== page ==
Here’s the latest from Andy Knight, president of the Waterville Valley Foundation.
In late August 2011, the remnants of Hurricane Irene — still a strong tropical storm — stomped their way through Waterville Valley, causing historic damage all throughout the Mad River watershed. The floodwaters chewed away parts of Route 49, nearly isolating the town, damaged and destroyed bridges on the roads and forest trails, and threatened homes along the river’s edge. The raging waters also destroyed long stretches of a popular hiking route, the Greeley Ponds Trail.
The storm’s power took out key bridges and eroded five-foot deep trenches where the river spilled its banks and ran along the trail instead. The Forest Service was forced to close the segment of the trail from where Knightsbridge had spanned the first major river crossing all the way to the Ponds. The trail has been closed for two years.
When the Board of Directors of the Waterville Valley Foundation considered the devastation Irene left in her wake, we decided that to pledge our support to the restoration of this popular trail. We committed $10,000 immediately, and pledged another $10,000 from our 2012 annual campaign. Our offer was matched by the National Forest Foundation and the Forest Service. The Forest Service has worked hard to patch together funding from a variety of other sources — challenging at best given the political climate in Washington — and, thanks in large part to your generosity, we’re well on our way to a restored and renewed Greeley Ponds Trail.
Yesterday, my daughter and I worked our way through the woods (avoiding the currently-closed — also for repairs — Livermore Road) and picked our way — semi-illicitly — along the rejuvenated Greeley Ponds Trail. The transformation is not much short of amazing.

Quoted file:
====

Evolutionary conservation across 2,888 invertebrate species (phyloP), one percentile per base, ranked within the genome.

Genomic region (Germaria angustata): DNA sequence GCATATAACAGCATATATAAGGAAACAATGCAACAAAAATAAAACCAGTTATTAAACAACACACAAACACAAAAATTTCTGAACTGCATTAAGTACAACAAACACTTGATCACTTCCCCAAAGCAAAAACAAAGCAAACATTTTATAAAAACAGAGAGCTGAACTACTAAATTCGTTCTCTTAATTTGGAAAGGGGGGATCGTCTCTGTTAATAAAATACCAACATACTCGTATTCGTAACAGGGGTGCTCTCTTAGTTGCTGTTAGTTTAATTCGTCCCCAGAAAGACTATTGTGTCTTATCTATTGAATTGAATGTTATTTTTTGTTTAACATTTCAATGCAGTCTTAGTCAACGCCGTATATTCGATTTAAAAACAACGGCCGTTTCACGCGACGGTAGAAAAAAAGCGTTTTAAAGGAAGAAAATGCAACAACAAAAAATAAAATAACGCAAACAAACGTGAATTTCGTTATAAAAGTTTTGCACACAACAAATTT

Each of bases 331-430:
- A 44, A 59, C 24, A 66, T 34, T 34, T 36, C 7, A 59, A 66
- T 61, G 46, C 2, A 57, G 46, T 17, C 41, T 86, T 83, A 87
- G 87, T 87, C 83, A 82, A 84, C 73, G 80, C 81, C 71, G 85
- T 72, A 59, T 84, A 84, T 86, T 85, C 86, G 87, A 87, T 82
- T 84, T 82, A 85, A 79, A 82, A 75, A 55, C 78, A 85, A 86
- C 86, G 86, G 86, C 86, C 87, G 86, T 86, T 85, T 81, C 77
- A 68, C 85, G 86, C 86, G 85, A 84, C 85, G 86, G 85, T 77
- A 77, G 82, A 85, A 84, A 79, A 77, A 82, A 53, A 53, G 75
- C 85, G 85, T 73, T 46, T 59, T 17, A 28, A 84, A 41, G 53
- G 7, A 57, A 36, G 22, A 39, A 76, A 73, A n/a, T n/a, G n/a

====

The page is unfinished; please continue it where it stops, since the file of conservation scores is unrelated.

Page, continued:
The trail, still closed, has been graded for the entire distance from the Livermore Road to the junction with the Timber Camp Trail. What had been rocky footing for many years is now smooth (somewhat squishy in places) walking.
Where the old trail used to be straight for long stretches, skirting the very edge of the river, now several sections have been relocated dozens to hundreds of feet farther toward the bluff, along slightly higher land.
A few critical feet of elevation could make all the difference in a future flood. An added benefit: the relocated sections meander pleasantly, adding interest to the walk.
In places, you can see the old trail a few feet off to the right as you head out. In other places, the new trail follows the higher contours closer to the bluff. When the relocated section rejoins the historical trail, you can look back along the old path and see the scarred old way.
The rerouted trail will now follow the Timber Camp Trail up the ridge, before cutting off on the defunct Greeley Brook Trail to run along the flanks of Osceola. By moving off the valley floor, the new trail no longer runs the risk of washouts in future extreme weather events. Ellie and I were amazed at how quickly the old trail beyond the junction is filling in.
If you do venture past the Timber Camp junction, in a few hundred feet, you reach the site of the old Knightsbridge. When you look across the river, you can see the old trail — badly eroded and trenched by the storm. Seeing that, you know moving the trail up high was the right choice.
The reconstruction work on the Greeley Ponds Trail is well on its way — thanks in large part to your support. As my daughter and I walked back along the steadily rushing river, enjoying the cool fall temperatures and peaceful woods, we felt the power of nature all around us. Nature made this beautiful place — and nature continues to shape it every day in subtle and not-so-subtle ways. The reconstruction work that you’ve helped support acknowledges that power in ways the old trail builders never did — and will once again make it possible for us all to enjoy the splendor along the Greeley Ponds Trail.
Thank you, Waterville Valley.